Japanese Lesson Study Summary
Friday, July 12, 2002
What we did:
- Discussed our class situation
- Made progress in designing the lesson using the 4-column template. Jane will post it on the S-drive.
- We still need to:
- finish lesson
- make materials
- discuss protocols for observations
- dry run & final revisions
- Kris with teach on Thursday (with Melanie); Kathy will teach dry run on Tuesday.
Highlights of Discussion:
- We will only teach 1 class - geometry at 10:30.
- Our goal of problem solving competes with our goal of the content of the geometry. We have decided to go with problem solving (based on our lack of previous knowledge of the students).
- Joe, David, and Lois are thrilled not to be teaching. Kris and Kathy are our heroes!!!
- We're so sorry to lose Crista...she was disappointed not see our lesson (but glad not be teaching it!)
- It is possible to talk how to pose ONE question for a LONG time. We often flipped between two extremes. We really like the problem...so we want it to go well. There are different views: socratically as a whole class, individuals, or groups. Do we present the whole problem FIRST, and simplify it together, or do we pose the simplified version first and then build it (to the whole problem) up together.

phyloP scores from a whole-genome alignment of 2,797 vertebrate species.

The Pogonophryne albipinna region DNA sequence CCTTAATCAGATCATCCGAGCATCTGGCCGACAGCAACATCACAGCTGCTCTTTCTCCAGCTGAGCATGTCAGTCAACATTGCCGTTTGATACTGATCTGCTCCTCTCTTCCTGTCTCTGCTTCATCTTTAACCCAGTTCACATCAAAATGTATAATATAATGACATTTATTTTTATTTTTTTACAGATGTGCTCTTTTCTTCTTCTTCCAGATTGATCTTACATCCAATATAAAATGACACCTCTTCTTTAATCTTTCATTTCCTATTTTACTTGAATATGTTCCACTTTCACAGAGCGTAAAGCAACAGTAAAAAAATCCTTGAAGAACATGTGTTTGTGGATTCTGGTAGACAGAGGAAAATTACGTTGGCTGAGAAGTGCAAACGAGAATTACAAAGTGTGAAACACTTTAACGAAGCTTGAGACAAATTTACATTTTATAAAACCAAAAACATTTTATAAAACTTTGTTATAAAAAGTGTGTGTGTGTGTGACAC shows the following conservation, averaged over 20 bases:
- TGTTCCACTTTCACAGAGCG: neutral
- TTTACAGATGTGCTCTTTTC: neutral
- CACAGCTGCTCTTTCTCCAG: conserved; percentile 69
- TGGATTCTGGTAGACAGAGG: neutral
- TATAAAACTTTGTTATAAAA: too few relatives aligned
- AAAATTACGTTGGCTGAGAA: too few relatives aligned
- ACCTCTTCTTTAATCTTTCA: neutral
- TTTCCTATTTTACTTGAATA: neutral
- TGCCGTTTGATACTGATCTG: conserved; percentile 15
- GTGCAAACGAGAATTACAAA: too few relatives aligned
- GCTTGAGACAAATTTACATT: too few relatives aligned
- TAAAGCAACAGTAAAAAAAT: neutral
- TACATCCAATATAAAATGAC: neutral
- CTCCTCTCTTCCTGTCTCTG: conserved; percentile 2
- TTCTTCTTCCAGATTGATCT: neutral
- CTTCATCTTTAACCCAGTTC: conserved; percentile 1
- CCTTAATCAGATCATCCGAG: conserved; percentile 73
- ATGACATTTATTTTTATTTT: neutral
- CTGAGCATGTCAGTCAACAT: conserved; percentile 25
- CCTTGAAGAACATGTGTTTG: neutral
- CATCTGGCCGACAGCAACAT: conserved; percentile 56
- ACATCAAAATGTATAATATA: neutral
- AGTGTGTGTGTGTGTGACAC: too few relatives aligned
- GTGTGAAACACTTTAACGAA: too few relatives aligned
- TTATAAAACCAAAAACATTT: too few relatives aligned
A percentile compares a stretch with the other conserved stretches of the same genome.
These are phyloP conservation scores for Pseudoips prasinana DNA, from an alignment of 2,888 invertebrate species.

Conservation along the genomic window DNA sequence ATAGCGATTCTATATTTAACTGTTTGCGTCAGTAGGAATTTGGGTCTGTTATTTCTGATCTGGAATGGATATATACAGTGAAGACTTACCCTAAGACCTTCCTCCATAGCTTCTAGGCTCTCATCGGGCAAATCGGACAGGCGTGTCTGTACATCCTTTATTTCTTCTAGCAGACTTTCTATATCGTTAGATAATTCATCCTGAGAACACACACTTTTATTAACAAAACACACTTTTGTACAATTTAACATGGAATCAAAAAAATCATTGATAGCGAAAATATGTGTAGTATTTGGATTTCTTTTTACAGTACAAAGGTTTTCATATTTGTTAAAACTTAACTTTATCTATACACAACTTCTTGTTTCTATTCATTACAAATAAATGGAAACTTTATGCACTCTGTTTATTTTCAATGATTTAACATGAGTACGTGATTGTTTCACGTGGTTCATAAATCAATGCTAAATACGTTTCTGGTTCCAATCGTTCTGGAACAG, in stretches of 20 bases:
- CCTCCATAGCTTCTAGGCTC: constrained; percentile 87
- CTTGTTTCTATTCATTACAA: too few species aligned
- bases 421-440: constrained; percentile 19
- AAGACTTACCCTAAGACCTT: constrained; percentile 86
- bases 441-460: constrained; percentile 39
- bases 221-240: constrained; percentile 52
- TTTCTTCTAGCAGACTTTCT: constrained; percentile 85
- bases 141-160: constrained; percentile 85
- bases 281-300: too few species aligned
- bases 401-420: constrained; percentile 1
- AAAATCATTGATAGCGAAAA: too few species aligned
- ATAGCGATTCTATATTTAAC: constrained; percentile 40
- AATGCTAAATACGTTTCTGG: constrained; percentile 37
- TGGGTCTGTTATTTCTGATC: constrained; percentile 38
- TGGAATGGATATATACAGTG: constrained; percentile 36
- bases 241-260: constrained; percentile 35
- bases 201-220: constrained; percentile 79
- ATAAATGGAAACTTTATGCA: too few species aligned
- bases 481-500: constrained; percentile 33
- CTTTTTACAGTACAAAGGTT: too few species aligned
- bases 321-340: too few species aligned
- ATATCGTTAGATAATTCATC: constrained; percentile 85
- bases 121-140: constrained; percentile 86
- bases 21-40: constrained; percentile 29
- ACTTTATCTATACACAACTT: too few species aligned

- In our own planning, we normally do not "script" our lesson - we rely on our spontaneous responses. So, this process really takes a long time.
- If we were "newer" teachers, we would not be having so much dialogue.
- We have 6 or 7 different views, from different places, at different levels. This makes for a lot of dialogue.
- Kathy shared an example from her district: where teachers first took a VERY structured lesson and developed a trial that was much more open (pose a problem format). Also, just being in others' classrooms gives good ideas for more tangible techniques in the class (organization etc...)
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This material is based upon work supported by the National Science Foundation under Grant No. 0314808 and Grant No. ESI-0554309. Any opinions, findings, and conclusions or recommendations expressed in this material are those of the author(s) and do not necessarily reflect the views of the National Science Foundation.